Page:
The great-grandson of the last Incan leader Túpac Amaru, José Gabriel Condorcanqui was born in Tinta, in the province of Cusco, and received a Jesuit education at the San Francisco de Borja School. In 1760, he married Micaela Bastidas Puyucahua.
Condorcanqui inherited the caciqueship of Tungasuca and Pampamarca from his older brother, governing on behalf of the Spanish governor. But he sympathized with the plight of the native people and petitioned the Spanish government to improve conditions in the textile mills, the mines, and the villages. Unsuccessful, he adopted his great-grandfather's Incan name and a more native style of dress, and organized a rebellion, seizing and executing governor Antonio de Arriaga of Tinta in 1780.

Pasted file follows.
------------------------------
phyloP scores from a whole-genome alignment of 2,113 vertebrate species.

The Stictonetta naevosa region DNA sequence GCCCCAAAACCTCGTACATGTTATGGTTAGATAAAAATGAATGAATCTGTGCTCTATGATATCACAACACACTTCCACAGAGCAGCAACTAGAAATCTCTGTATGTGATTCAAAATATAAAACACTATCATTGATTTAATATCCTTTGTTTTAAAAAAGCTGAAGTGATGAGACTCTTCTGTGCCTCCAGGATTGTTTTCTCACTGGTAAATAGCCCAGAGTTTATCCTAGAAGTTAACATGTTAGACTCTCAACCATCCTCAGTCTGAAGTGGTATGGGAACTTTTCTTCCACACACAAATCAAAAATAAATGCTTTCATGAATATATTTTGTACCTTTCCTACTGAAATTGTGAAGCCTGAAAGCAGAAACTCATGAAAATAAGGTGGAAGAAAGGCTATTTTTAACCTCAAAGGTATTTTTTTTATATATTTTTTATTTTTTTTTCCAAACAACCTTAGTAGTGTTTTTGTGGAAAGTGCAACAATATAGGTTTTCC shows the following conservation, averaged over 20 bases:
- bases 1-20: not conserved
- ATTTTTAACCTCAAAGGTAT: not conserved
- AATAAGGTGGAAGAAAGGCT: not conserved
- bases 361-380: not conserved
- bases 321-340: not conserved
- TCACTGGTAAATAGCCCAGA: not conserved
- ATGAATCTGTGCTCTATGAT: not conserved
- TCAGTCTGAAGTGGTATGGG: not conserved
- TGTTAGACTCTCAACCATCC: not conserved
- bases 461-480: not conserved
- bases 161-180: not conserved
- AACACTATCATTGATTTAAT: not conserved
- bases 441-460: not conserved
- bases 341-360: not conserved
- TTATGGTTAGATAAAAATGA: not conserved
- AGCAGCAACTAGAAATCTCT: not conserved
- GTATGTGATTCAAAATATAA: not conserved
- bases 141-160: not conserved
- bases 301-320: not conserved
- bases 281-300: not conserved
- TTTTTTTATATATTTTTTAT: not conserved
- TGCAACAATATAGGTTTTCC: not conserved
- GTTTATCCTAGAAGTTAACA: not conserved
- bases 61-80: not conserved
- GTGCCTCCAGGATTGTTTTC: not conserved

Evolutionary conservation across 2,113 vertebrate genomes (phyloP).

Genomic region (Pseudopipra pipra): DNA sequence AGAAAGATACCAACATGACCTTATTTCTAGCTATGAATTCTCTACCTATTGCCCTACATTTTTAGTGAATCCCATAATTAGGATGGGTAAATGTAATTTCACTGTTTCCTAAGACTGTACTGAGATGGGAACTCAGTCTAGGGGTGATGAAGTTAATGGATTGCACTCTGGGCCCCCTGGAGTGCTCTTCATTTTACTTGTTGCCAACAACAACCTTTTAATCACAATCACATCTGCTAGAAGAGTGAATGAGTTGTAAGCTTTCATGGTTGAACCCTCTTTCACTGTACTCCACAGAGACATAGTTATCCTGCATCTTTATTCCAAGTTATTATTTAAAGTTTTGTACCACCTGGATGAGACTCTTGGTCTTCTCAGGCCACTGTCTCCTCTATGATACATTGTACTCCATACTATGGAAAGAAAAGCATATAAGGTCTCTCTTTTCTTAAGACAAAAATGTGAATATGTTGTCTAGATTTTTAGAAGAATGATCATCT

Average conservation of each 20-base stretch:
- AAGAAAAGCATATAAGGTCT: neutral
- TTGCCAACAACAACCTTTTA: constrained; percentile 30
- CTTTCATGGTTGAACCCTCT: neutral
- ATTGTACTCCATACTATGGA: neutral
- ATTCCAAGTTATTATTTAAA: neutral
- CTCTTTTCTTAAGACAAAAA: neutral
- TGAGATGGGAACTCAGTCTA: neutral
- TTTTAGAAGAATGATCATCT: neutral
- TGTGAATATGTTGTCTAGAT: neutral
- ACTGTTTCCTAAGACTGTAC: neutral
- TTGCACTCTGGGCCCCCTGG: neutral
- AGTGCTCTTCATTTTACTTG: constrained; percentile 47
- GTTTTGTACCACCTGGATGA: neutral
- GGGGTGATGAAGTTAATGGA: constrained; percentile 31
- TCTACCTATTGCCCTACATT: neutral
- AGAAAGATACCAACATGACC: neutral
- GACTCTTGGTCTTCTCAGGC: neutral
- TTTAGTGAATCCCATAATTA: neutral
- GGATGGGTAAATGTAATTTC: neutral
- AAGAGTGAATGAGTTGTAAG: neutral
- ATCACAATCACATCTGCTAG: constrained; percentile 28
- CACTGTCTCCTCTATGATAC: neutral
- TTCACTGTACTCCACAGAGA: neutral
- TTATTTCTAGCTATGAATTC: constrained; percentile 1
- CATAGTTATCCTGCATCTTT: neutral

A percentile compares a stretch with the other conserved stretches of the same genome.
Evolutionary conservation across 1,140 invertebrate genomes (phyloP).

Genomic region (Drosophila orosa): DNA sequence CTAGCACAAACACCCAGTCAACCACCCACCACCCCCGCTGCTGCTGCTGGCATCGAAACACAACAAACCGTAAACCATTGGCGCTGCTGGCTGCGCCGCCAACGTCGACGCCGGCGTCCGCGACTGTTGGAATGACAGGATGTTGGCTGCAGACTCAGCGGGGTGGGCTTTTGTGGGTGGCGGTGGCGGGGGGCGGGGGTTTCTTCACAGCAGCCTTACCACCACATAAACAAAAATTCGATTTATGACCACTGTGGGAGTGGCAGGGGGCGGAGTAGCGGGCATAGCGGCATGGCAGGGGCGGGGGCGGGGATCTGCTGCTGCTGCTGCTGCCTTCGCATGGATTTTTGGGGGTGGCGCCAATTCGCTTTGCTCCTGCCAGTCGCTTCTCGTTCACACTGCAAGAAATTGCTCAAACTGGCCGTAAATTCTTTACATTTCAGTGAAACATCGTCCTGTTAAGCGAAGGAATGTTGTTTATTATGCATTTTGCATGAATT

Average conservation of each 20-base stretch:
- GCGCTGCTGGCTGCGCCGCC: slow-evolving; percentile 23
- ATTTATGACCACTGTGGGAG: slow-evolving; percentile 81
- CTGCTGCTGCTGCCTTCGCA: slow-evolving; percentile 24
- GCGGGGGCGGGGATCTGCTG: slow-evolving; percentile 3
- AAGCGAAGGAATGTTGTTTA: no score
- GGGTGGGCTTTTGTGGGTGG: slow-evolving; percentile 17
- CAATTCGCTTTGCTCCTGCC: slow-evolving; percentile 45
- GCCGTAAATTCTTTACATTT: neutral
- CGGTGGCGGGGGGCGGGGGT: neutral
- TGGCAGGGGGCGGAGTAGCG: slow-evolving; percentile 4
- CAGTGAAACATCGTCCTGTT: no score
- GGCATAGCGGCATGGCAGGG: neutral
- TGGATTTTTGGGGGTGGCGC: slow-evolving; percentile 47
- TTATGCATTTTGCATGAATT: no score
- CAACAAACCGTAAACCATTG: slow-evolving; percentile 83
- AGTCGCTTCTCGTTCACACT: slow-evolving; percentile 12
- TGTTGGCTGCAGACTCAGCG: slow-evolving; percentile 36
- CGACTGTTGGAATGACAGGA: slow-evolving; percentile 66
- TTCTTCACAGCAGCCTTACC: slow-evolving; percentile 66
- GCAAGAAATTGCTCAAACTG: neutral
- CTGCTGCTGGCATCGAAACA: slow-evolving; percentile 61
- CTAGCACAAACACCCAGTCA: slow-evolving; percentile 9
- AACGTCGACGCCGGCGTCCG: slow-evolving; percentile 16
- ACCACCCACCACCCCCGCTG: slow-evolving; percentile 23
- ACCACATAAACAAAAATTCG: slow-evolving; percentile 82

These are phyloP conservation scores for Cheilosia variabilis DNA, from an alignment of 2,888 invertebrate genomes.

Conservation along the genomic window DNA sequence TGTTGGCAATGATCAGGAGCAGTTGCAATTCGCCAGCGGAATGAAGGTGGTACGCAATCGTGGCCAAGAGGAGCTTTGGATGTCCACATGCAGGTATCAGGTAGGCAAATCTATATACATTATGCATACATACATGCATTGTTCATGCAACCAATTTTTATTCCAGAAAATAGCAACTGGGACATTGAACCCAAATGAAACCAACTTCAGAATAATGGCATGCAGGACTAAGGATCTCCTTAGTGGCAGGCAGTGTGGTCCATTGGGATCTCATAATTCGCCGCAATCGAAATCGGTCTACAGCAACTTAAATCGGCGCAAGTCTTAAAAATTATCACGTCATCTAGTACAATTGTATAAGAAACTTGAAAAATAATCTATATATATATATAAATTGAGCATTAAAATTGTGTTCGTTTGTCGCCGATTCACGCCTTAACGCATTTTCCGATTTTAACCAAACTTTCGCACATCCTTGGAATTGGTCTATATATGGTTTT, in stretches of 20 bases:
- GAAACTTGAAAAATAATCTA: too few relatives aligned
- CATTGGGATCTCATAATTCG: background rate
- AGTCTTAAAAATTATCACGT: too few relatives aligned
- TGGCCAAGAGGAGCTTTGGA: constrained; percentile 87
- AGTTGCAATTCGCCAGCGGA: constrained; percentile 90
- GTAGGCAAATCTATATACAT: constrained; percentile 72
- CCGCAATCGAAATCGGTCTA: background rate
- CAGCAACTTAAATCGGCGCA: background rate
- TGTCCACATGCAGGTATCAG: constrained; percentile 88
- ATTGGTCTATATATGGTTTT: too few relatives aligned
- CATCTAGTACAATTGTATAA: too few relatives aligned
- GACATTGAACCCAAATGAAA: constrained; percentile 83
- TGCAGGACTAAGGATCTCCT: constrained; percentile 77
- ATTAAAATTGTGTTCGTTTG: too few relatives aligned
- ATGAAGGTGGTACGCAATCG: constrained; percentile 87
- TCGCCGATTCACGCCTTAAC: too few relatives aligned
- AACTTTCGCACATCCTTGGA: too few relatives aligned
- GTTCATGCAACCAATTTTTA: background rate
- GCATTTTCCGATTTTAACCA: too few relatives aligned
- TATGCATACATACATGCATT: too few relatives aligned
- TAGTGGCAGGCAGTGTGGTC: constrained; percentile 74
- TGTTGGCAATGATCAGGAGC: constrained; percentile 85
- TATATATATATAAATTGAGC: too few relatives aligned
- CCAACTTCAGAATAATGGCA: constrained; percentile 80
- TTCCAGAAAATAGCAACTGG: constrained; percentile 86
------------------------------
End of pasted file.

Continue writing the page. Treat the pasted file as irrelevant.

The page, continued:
Túpac Amaru II's rebellion was the first major uprising against the Spanish colonists in two centuries. It was suppressed after some successes like the Battle of Sangarará and he was soon captured. He was sentenced to witness the execution of his wife, his eldest son Hipólito, his uncle Francisco, his brother-in-law Antonio Bastidas, and some of his captains before his own death. He was sentenced to be tortured and put to death by dismemberment, in which four horses would have to tear apart each limb from his body, one limb tied to each horse. Unable to accomplish this execution, he was later drawn and quartered on the main plaza in Cuzco, in the same place his great-grandfather had been beheaded. When the revolt continued, the Spaniards executed the remainder of his family, except his 12-year-old son Fernando, who had been condemned to die with him, but was instead imprisoned in Spain for the rest of his life. It is not known if any members of the Inca royal family survived this final purge. At the same time, Incan clothing and cultural traditions, and self-identification as "Inca" were outlawed, along with other measures to convert the population to Spanish culture and government, until Peru's independence as a republic.